The ATP-sensitive potassium channel (KATP channel) couples blood levels of glucose to insulin secretion from pancreatic β-cells. KATP channel closure triggers a cascade of events that results in insulin release. Metabolically generated changes in the intracellular concentrations of adenosine nucleotides are integral to this regulation, with ATP and ADP closing the channel and MgATP and MgADP increasing channel activity. Activating mutations in the genes encoding either of the two types of KATP channel subunit (Kir6.2 and SUR1) result in neonatal diabetes mellitus, whereas loss-of-function mutations cause hyperinsulinaemic hypoglycaemia of infancy. Sulfonylurea and glinide drugs, which bind to SUR1, close the channel through a pathway independent of ATP and are now the primary therapy for neonatal diabetes mellitus caused by mutations in the genes encoding KATP channel subunits. Insight into the molecular details of drug and nucleotide regulation of channel activity has been illuminated by cryo-electron microscopy structures that reveal the atomic-level organization of the KATP channel complex. Here we review how these structures aid our understanding of how the various mutations in the genes encoding Kir6.2 (KCNJ11) and SUR1 (ABCC8) lead to a reduction in ATP inhibition and thereby neonatal diabetes mellitus. We also provide an update on known mutations and sulfonylurea therapy in neonatal diabetes mellitus.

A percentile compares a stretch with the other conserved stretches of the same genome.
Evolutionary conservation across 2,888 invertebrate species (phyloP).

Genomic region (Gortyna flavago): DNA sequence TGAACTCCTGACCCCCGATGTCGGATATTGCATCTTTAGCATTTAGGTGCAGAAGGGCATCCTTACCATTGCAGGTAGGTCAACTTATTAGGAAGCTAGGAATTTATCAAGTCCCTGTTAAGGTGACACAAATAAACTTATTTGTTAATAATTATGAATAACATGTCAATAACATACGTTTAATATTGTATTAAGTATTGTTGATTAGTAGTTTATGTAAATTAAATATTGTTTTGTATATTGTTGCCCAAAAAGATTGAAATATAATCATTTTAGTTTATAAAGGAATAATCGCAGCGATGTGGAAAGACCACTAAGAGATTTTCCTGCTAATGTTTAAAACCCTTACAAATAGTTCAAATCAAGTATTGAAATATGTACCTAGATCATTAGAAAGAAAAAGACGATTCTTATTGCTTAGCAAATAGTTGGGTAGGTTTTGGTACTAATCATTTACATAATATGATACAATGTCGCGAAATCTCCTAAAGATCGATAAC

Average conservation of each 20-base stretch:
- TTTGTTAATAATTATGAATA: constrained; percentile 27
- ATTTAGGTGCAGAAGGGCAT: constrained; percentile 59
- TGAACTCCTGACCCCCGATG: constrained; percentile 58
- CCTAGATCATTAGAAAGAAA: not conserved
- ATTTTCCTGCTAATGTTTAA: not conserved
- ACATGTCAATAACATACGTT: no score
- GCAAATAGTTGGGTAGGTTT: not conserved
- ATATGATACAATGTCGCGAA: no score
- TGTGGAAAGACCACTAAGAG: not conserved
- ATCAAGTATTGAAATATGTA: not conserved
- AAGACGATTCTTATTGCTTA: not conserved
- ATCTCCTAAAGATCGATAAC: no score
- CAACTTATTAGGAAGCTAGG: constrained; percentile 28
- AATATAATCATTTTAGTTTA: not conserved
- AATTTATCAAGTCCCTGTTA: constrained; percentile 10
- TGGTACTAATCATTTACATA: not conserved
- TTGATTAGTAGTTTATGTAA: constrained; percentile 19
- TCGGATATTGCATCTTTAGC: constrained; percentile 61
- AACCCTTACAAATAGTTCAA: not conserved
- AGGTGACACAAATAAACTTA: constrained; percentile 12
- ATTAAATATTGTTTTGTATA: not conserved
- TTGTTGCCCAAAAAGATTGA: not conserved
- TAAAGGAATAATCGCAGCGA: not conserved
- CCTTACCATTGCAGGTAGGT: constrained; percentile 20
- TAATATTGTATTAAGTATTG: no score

Nat Rev Endocrinol